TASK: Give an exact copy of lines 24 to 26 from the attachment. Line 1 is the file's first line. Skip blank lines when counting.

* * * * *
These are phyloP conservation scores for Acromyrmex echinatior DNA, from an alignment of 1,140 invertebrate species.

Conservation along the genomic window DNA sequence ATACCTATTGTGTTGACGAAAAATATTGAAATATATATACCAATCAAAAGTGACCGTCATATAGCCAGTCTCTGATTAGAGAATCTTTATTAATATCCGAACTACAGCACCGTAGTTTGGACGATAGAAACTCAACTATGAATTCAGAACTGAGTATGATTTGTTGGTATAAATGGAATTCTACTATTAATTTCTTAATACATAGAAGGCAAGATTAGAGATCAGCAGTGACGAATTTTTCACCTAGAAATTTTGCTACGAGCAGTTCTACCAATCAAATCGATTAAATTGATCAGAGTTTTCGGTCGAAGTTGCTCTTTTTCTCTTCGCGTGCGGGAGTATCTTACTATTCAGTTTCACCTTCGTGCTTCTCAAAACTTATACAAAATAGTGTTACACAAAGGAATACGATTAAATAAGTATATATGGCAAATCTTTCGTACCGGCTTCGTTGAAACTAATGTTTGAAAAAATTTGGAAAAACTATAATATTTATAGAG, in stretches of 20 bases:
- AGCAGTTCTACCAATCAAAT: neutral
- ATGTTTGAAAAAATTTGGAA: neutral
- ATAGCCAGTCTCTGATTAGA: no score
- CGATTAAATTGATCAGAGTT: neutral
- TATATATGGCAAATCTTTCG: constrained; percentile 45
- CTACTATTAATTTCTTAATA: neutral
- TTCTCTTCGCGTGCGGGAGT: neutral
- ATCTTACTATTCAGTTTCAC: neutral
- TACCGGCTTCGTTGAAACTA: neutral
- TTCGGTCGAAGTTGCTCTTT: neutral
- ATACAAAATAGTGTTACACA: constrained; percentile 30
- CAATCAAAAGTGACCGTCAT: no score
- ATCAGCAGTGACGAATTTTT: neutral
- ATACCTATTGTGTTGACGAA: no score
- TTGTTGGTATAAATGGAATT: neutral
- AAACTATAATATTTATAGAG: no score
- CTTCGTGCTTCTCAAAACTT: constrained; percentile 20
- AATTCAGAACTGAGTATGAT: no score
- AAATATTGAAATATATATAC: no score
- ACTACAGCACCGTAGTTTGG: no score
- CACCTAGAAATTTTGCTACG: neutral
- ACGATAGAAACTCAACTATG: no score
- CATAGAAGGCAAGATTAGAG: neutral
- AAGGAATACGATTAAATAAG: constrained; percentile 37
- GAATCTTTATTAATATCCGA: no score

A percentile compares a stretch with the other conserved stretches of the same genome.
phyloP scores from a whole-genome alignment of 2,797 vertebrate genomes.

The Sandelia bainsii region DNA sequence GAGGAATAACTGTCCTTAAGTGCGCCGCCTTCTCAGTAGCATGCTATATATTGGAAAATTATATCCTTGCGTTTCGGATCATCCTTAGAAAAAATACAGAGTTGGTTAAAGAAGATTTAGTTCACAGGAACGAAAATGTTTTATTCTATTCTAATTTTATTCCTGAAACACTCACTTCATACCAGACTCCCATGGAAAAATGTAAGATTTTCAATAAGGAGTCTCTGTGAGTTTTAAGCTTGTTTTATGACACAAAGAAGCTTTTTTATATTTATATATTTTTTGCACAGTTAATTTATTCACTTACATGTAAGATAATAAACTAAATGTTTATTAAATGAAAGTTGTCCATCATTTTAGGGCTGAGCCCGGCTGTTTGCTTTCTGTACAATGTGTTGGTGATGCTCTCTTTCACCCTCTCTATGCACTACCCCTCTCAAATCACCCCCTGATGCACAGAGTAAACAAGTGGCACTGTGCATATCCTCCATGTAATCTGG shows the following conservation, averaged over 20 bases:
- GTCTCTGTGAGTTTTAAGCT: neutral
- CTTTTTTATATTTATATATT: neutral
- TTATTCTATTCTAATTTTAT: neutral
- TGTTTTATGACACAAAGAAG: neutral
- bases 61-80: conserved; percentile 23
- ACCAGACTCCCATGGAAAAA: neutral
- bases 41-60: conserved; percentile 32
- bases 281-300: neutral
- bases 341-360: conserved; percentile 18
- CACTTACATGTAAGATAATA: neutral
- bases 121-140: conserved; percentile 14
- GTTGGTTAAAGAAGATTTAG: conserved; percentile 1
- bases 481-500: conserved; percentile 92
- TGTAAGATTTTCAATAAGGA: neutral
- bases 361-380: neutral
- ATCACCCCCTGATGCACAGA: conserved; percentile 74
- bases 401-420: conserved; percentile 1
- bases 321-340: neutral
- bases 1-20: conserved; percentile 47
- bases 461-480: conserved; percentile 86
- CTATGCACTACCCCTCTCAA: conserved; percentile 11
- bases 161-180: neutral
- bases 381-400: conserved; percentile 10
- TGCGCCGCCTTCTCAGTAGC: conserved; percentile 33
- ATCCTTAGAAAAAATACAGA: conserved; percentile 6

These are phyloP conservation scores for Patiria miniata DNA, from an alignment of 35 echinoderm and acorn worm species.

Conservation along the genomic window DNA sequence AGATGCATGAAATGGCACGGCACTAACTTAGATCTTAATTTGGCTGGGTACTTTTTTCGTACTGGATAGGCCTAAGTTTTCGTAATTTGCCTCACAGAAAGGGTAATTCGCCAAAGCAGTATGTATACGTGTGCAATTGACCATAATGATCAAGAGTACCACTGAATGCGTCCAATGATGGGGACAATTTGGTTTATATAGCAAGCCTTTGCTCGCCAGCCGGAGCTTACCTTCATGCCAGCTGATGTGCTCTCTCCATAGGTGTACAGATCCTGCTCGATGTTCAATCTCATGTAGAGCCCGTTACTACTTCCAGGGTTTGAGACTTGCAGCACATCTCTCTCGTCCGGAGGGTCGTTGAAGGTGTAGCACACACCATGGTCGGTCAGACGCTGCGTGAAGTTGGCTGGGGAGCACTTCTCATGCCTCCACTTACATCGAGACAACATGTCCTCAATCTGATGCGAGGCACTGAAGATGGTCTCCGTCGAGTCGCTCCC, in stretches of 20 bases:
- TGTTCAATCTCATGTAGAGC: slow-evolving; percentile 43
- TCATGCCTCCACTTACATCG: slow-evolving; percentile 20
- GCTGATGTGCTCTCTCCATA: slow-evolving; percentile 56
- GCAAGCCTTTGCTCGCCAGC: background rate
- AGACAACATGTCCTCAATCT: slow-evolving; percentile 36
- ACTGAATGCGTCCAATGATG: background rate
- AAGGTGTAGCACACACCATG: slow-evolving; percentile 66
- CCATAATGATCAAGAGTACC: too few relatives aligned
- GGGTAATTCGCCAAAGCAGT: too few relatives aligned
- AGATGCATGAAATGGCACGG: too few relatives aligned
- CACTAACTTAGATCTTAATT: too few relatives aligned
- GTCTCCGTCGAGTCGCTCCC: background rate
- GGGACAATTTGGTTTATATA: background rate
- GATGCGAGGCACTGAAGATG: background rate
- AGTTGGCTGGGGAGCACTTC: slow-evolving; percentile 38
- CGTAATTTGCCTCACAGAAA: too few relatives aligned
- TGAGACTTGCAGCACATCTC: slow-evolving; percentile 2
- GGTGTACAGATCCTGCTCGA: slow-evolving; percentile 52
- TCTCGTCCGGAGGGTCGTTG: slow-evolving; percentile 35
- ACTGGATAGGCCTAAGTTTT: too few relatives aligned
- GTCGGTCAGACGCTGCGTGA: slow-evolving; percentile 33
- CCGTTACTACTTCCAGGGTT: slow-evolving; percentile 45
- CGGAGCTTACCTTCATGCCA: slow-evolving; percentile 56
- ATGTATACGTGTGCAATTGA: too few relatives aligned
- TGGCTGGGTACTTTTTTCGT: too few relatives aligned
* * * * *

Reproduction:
- ACGATAGAAACTCAACTATG: no score
- CATAGAAGGCAAGATTAGAG: neutral
- AAGGAATACGATTAAATAAG: constrained; percentile 37